In Dan Simmons' novel Olympos, a character called Moira is also referred to as 'Moneta' (chapter 56). Is this a throwaway line, a reference to the character of the same name in the Hyperion series, or is there a classical link that I'm overlooking?


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Moneta is not a name but a Latin epithet. It was applied to more than one goddess, but most commonly to Juno, the most important Roman goddess in imperial times and the protectress of civic Rome. (It is from Juno's associations with the Roman treasury, which she protected, that we get the word money.) The ultimate Latin etymology of moneta is unclear; it may be a merger of two different words, with meanings related to warning and uniqueness.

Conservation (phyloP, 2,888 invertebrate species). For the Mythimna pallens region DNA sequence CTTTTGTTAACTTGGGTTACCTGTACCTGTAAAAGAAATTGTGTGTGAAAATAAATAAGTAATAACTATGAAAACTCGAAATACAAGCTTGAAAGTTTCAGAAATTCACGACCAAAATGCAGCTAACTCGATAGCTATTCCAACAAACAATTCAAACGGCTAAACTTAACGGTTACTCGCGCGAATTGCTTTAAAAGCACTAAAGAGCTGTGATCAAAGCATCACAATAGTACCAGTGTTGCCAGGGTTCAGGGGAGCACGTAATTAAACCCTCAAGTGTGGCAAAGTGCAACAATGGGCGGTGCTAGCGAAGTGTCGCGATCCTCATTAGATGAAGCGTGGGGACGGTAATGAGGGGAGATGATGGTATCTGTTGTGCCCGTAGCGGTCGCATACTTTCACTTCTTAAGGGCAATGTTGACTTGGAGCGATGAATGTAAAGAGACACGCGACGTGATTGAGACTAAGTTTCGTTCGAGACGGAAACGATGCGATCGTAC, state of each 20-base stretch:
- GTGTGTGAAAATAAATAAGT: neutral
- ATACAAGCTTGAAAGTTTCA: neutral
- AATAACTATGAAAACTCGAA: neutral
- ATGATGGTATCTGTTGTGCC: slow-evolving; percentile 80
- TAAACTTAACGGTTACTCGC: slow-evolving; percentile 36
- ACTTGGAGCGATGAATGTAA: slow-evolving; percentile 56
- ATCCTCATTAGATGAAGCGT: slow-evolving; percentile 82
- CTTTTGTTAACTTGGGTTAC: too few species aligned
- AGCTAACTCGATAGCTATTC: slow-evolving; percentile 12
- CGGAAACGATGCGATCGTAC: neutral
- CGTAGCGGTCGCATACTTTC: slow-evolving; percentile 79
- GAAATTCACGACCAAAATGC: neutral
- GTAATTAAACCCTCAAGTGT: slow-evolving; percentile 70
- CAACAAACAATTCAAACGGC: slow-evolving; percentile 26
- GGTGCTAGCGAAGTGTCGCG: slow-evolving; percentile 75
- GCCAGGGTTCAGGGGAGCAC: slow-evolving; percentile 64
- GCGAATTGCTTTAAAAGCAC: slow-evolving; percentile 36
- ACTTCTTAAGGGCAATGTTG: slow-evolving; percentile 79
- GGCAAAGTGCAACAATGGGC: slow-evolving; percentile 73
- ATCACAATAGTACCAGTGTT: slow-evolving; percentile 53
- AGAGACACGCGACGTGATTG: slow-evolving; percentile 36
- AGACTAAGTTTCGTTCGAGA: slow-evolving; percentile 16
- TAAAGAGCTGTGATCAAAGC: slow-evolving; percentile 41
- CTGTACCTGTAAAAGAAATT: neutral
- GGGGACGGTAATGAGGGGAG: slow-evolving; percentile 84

As an epithet of the most powerful Roman goddess, Moneta could used simply as a term of high respect, although it is probably also an allusion to the character from Dan Simmons' earlier Hyperion Cantos novels. However, his use of the name Moneta in the Hyperian Cantos was itself presumably an allusion to the character of Moneta in John Keats' poem "The Fall of Hyperion—A Dream," in which she is the last priestess of the long-forgotten god Saturn, mourning for the passing of his greatness.

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